Department of Labor Issues Strong Caution on Use of Cryptocurrencies in 401(k) Plans 

March 21, 2022

The U.S. Department of Labor (the DOL) has issued a compliance release that provides strong caution against ERISA fiduciaries of 401(k) and 403(b) plans including cryptocurrencies as plan investment options. In an unusual move, the DOL has cautioned fiduciaries to “exercise extreme care before they consider adding a cryptocurrency option to a 401(k) plan’s investment menu for plan participants.”

ERISA plan fiduciaries are generally under strict obligations to ensure that all investment options within defined contribution retirement plans, including 401(k) and 403(b) plans, are prudent investments. The selection of investment options made available to plan participants has historically been a heavily litigated area, with class-action lawsuits regularly being brought against employers who sponsor such plans, alleging imprudent plan investments.

This compliance release by the DOL is unusual because it represents the federal government singling out an entire class of investments that it believes to be imprudent. The release indicates that the DOL believes that inclusion of cryptocurrencies among the investment options in 401(k) and 403(b) plans present “significant risks and challenges” to retirement plan accounts, including the risks of fraud, theft, and losses to plan accounts. In doing so, the DOL cited the speculative and volatile nature of investing in cryptocurrencies, the inability for plan participants to make informed investment decisions, the inability for plan trustees to physically hold a stock certificate or other asset in a cryptocurrency, concerns about the reliability of valuation of cryptocurrency, and the lack of regulation of cryptocurrency markets.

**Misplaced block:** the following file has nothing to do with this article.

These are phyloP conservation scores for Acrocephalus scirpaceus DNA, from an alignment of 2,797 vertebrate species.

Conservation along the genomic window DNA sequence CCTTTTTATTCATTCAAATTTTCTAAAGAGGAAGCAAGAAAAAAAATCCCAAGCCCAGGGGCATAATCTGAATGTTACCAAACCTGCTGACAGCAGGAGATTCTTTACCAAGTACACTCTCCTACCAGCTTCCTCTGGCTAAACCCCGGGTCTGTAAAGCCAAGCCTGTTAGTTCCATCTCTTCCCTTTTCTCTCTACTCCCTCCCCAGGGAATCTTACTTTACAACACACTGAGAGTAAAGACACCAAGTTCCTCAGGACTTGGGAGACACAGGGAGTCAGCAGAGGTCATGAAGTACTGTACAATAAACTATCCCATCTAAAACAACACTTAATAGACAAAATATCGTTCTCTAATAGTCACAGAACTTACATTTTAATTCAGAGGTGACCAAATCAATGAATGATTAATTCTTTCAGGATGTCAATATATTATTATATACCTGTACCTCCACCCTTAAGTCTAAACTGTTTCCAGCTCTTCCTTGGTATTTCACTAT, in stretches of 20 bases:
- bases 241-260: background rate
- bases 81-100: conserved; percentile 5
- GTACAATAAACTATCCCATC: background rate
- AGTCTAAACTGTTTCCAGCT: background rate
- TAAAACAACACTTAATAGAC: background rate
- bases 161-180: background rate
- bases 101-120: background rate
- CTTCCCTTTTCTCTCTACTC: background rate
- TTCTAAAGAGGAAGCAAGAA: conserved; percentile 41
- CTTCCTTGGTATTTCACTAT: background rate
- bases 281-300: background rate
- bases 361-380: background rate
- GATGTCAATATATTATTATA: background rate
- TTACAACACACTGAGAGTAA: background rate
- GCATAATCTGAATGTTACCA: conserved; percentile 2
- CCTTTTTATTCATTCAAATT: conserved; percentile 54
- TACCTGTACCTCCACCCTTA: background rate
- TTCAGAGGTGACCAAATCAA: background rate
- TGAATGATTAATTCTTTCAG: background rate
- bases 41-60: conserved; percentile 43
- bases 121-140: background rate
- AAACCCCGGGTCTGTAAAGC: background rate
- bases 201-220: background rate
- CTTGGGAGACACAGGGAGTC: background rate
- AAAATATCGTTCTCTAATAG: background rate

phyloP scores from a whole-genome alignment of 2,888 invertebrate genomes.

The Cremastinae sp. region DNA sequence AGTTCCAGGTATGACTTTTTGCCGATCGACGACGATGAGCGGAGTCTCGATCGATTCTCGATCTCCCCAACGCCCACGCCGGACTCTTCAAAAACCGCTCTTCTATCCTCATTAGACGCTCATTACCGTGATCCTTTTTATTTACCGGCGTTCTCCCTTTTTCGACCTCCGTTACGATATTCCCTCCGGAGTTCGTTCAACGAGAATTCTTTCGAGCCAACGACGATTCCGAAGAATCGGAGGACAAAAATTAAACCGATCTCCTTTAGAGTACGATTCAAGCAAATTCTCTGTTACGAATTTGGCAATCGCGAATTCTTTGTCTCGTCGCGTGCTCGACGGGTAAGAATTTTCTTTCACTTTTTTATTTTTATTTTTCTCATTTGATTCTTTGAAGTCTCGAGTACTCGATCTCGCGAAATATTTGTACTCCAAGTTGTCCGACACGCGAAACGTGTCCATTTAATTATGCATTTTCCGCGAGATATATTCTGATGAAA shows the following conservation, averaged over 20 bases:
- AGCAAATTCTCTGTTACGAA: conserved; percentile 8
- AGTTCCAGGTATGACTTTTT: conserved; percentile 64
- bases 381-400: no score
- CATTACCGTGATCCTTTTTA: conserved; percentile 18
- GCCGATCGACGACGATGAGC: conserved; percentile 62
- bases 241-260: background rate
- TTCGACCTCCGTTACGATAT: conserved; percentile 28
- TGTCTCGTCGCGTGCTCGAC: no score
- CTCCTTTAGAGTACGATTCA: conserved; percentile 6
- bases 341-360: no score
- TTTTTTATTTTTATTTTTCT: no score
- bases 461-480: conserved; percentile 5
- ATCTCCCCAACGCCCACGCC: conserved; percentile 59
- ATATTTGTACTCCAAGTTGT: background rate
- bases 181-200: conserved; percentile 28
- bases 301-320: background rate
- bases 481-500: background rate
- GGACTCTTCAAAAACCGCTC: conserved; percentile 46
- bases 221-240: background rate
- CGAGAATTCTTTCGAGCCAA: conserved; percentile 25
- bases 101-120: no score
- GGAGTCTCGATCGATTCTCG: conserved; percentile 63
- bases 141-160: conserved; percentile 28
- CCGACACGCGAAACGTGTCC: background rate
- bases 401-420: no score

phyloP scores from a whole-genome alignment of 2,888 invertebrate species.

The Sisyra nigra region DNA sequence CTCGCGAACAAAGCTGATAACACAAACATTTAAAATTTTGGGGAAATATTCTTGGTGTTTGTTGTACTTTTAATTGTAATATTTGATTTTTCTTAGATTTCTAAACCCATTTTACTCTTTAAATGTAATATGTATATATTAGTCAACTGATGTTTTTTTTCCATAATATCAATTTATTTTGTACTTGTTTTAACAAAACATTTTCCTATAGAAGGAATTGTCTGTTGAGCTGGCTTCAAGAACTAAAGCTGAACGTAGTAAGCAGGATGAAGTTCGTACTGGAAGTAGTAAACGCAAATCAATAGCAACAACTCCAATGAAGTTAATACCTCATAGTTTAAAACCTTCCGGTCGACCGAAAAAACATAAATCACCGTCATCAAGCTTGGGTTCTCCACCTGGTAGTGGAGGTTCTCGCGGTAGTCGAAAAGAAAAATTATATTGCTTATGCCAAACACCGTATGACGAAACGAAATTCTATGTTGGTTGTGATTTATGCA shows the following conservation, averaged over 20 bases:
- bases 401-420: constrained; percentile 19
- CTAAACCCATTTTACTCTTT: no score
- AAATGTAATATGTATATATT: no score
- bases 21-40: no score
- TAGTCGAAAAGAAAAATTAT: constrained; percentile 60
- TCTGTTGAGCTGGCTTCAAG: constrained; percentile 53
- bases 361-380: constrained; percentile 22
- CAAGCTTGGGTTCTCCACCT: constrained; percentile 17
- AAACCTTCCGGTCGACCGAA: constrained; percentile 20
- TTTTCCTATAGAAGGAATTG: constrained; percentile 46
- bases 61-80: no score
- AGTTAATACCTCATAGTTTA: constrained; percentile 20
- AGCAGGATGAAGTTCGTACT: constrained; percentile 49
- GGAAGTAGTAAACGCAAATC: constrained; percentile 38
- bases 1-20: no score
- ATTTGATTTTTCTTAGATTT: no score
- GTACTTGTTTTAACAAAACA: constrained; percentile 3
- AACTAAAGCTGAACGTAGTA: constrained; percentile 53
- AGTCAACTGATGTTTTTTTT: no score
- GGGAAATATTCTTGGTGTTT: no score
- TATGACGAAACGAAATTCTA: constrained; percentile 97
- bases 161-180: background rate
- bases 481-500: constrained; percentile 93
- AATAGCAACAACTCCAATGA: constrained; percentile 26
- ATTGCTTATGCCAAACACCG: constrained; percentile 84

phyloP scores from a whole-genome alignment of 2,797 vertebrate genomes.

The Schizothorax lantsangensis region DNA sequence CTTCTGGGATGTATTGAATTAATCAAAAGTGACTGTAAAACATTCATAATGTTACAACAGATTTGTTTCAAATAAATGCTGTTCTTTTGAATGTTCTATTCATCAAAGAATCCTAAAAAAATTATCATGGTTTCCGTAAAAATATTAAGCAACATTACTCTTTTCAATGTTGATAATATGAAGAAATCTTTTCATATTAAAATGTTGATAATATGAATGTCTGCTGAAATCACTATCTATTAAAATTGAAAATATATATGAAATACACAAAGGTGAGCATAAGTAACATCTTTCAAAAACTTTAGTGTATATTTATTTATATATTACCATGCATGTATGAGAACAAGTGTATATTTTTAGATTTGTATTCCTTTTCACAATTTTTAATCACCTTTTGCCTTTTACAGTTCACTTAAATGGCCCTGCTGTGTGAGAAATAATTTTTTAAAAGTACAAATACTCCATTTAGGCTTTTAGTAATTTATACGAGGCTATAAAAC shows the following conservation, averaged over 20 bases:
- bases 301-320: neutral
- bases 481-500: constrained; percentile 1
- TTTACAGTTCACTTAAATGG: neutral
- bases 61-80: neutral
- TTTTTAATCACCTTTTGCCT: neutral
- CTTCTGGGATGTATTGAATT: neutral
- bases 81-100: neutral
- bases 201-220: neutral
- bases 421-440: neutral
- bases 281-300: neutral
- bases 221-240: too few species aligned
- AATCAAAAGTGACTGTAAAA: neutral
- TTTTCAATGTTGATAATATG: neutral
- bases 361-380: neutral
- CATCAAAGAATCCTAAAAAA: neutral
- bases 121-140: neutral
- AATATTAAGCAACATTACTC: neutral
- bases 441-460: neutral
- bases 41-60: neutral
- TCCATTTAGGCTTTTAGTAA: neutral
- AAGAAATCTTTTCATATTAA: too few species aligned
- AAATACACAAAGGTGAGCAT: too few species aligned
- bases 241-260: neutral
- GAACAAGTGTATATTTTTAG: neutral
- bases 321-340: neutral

The release also includes a mention that fiduciaries who allow plan participants to invest in cryptocurrencies through a brokerage window should “expect to be questioned about how they can square their actions” with their ERISA fiduciary duties. A “brokerage window” is also known as a “self-directed brokerage account,” in which participants can select their own investment options outside of the plan’s regular investment lineup. Until now, the DOL has not provided any guidance related to a fiduciary’s responsibilities for investments selected by participants in a brokerage window.

Going forward, ERISA plan fiduciaries should avoid offering cryptocurrencies as an investment option until this regulatory landscape becomes more stable. We will expect the DOL to begin seeking and auditing ERISA retirement plans with cryptocurrency as plan assets, including those cryptocurrencies obtained through a brokerage window.

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Robert S. Kaplan


(215) 665-2067

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